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  1. #1
    william.lugg@cisf.af.mil's Avatar
    william.lugg@cisf.af.mil Guest

    Default Single Axis vs. Dual Axis drives



    We're looking at buying a telescope for our 13 year old son and are
    looking at drives. What are the pros and cons of the single and dual
    axis drives? What can you do with one that you can't with the other?
    We're looking at the EQ-3M drives from Orion.

    All thought are welcome.
    Bill Lugg


  2. #2
    Roger Hamlett's Avatar
    Roger Hamlett Guest

    Default Single Axis vs. Dual Axis drives


    <william.lugg@cisf.af.mil> wrote in message
    news:1132987463.422401.322600@g47g2000cwa.googlegr oups.com...
    Think first about what you are doing, when you drive a scope, and when you
    'aim' a scope. If a scope is properly equatorial mounted, then to keep it
    pointing at one point in the sky, once 'aimed', as the Earth moves, all
    that is needed is a single motor, rotating it round the polar aligned
    axis, moving at the 'sidereal' rate. This is the classic 'single drive'
    configuration. However actually aiming the scope to centre an object,
    requires you to move the scope in both axes. So with the single drive, you
    have to take your hands off the 'controller' box, and aim the scope with
    the manual controls. The dual axis drives, make this easier, by allowing
    you not to touch the scope (with the vibration this introduces), and
    instead just hold the controller, and move the image in the eyepiece (or
    camera). The dual axis drives also allow you to do things like imaging,
    where you can use electronics to control the two axes (but this is beyond
    where you are working at present). In both cases, the maximum speeds of
    such drives are usually slow enough, that 'gross' re-alignment (pointing
    top a completely different part of the sky), is easier done with manual
    movements, but once you are close to the targte, the dual axis system,
    means you can keep your eye to the eyepiece, and shift an object more
    easily.
    No drives a all, means you have to be moving the scope all the time by
    hand.
    Single drive, means the scope will track to help keep an object centred.
    Dual drive, means you can centre the object in the first place, using the
    drives.

    Best Wishes



  3. #3
    Stephen Paul's Avatar
    Stephen Paul Guest

    Default Single Axis vs. Dual Axis drives


    "Roger Hamlett" <rogerspamignored@ttelmah.demon.co.uk> wrote in message
    news:XNVhf.6030$0o2.3142@newsfe3-gui.ntli.net...


    Is there a super cheap single drive solution for the GP/CG-5?

    So far I've come up with the Vixen MT-1/SD-1, the Celestron Dual, and the
    JMI 110VAC. I'm looking for something more akin to the Orion drive with the
    speed control. The one they make for the EQ-1 and EQ-2, without
    controller/corrector.

    Thanks,
    Stephen



  4. #4
    Chris L Peterson's Avatar
    Chris L Peterson Guest

    Default Single Axis vs. Dual Axis drives

    On 25 Nov 2005 22:44:23 -0800, william.lugg@cisf.af.mil wrote:


    As noted elsewhere, dual axis drives are a primary requirement for
    imaging. However, I like them also for visual use. That's because when I
    use a scope visually, I'm normally exploring. So I aim at a particular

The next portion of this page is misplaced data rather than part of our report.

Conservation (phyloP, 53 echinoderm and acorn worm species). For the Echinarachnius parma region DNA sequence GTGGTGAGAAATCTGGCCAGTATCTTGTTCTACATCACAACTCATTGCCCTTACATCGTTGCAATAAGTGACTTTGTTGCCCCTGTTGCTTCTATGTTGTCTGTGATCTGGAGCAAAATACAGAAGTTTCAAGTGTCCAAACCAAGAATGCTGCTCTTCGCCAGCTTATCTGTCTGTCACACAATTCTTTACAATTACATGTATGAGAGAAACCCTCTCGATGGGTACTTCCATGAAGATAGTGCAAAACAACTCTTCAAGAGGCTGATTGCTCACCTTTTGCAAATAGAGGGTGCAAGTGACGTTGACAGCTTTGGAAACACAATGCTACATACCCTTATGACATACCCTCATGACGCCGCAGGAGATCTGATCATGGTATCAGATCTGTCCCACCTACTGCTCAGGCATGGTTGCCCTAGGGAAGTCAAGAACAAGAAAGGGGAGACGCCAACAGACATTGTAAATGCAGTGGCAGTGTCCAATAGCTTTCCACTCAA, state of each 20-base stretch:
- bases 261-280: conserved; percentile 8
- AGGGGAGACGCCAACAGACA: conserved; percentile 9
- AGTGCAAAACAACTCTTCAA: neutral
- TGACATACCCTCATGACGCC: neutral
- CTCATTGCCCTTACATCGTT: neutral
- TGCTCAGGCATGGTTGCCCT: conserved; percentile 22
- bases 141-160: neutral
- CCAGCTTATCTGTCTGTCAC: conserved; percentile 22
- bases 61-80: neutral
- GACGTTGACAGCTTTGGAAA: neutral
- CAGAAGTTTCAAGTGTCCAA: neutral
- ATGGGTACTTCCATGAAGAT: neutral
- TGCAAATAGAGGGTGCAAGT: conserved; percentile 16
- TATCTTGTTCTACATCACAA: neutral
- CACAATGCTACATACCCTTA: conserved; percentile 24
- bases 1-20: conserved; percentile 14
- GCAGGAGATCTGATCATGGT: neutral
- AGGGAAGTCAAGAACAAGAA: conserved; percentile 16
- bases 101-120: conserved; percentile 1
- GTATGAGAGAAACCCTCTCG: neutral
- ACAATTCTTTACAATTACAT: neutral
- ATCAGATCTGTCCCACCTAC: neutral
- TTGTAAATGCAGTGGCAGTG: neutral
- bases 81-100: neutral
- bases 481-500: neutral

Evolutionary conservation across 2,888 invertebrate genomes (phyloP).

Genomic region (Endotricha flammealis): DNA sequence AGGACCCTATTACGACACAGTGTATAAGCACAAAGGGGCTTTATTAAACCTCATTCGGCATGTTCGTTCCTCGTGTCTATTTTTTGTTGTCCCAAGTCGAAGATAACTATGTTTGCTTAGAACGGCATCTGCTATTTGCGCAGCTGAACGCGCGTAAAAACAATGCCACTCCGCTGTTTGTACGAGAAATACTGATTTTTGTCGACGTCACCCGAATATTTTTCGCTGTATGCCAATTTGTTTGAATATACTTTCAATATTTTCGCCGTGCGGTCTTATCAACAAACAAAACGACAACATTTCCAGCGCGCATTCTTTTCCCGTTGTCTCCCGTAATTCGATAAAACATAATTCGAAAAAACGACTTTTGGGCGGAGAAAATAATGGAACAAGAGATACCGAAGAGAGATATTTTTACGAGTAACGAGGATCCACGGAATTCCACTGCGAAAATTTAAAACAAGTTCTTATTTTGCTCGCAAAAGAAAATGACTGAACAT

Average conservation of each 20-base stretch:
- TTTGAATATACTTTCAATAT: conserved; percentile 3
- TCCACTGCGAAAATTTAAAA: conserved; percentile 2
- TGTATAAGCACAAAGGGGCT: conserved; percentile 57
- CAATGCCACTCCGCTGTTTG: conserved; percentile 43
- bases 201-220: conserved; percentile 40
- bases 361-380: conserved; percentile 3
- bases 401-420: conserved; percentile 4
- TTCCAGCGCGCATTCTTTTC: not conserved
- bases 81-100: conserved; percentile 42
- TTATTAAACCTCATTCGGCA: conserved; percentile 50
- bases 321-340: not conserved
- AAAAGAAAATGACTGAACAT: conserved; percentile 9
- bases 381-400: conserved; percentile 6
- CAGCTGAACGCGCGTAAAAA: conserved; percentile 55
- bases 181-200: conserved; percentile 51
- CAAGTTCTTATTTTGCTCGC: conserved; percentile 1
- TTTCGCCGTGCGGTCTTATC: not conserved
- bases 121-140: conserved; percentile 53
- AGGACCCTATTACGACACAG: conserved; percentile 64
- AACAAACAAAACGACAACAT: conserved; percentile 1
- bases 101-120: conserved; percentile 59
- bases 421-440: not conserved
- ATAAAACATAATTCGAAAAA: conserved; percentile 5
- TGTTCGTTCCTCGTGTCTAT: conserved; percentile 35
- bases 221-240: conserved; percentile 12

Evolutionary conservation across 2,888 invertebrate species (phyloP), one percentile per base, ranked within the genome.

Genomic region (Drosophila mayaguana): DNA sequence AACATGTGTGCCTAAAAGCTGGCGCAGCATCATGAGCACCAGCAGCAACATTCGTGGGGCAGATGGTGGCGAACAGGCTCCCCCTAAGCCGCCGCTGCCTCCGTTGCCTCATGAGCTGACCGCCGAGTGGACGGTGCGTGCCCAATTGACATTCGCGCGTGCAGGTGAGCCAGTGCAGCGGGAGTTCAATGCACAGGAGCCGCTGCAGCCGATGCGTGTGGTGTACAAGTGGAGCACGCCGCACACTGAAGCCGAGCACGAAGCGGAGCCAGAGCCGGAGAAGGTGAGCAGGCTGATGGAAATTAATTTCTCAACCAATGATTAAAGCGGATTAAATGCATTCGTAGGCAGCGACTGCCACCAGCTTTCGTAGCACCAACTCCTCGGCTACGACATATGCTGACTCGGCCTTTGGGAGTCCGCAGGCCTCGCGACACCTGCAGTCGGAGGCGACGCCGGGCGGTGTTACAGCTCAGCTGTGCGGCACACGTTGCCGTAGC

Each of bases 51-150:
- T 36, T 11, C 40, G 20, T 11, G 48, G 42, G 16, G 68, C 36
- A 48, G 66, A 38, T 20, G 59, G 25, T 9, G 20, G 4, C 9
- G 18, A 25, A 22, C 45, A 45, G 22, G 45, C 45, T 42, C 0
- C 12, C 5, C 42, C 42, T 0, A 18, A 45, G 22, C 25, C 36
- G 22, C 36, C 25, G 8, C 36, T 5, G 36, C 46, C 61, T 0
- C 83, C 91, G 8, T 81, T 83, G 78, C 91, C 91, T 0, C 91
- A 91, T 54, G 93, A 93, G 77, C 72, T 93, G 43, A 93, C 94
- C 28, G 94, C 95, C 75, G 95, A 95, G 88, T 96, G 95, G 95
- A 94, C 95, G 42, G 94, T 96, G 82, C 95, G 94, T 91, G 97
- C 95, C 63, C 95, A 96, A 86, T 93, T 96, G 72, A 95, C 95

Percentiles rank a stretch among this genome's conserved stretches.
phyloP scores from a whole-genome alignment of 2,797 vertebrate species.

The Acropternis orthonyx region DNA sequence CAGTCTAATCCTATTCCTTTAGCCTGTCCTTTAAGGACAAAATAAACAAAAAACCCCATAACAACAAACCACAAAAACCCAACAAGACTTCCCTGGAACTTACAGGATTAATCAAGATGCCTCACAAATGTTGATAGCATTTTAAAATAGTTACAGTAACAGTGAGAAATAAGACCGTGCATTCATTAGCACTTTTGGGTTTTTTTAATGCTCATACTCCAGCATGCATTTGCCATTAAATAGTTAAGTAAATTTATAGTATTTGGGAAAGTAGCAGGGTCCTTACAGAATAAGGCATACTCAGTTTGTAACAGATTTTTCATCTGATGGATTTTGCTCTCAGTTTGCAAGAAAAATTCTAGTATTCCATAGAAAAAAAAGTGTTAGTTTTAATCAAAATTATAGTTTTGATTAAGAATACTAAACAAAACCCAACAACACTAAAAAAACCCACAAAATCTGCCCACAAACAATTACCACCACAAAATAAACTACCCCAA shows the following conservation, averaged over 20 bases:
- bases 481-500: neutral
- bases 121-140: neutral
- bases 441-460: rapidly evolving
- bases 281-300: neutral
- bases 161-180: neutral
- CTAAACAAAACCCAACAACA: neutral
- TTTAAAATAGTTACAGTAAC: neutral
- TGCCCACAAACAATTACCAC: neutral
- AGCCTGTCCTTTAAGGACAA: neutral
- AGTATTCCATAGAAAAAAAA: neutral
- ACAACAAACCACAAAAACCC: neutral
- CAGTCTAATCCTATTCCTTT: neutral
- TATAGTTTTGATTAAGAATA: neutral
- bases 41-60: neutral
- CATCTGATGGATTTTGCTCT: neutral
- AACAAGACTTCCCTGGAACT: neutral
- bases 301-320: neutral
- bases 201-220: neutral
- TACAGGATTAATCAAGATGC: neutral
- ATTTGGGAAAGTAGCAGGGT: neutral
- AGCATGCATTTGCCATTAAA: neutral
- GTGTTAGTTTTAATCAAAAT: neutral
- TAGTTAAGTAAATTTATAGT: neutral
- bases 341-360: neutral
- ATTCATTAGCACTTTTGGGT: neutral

area, and then spend time sweeping it for interesting objects. Being
    able to control this kind of motion from a hand paddle is very
    convenient and comfortable. But to do this, your motors need to support
    at least 16X tracking, preferably more. Any slower and they are really
    only useful as guiding correctors- something that you don't need at all
    for visual use.

    _________________________________________________

    Chris L Peterson
    Cloudbait Observatory
    http://www.cloudbait.com

  5. #5
    tkuniok@calstatela.edu's Avatar
    tkuniok@calstatela.edu Guest

    Default Single Axis vs. Dual Axis drives

    william.lugg@cisf.af.mil wrote:

    I would say a dual axis control is particularly helpful at higher
    magnifications and when the observer can not simultaneously look
    through the eyepiece and reach the manual slow motion controls for the
    mount.

    At high magnifications, making the adjustments by slow motion controls
    introducing annoying vibrations. When you can't view and adjust
    simultaneously, then it's hard to center.

    Assuming that, in the real world, the polar alignment may be imperfect,
    having dual axis controls are nice. And I would suspect they are not
    that much different in price compared to the single axis drive.
    Zebra24601


  6. #6
    Stephen Paul's Avatar
    Stephen Paul Guest

    Default Single Axis vs. Dual Axis drives


    <tkuniok@calstatela.edu> wrote in message

    In fact, this is proving to be the case as I look around the web.

    Personally I'm just trying to avoid any wires on my CG-5 setup. If I could
    get an RA axis "logic" drive with the speed control potentiometer, I'd be
    happy as a clam. I'd then add a declination slow motion control. I'd rather
    spend a few minutes doing a reasonable job with rough polar alignment, than
    to have a wired hand paddle. As long as I can speed up or slow down to
    correct the RA, I don't mind making manual adjustments in Dec every now and
    then at the low powers I intend for the mounted scope.

    My other mount has dual digital drive, but I use that for imaging with an
    autoguider, and for observing with a larger scope at high power.

    Looks like Skywatcher might still have the single axis drive for the CG-5/GP
    with 4 D-Cells and a controller. But... if I'm already going to have a wire
    teathered controller, the additional wire and motor seem a small penalty,
    given the benefit and the small difference in price.

    Ah well...



 

 

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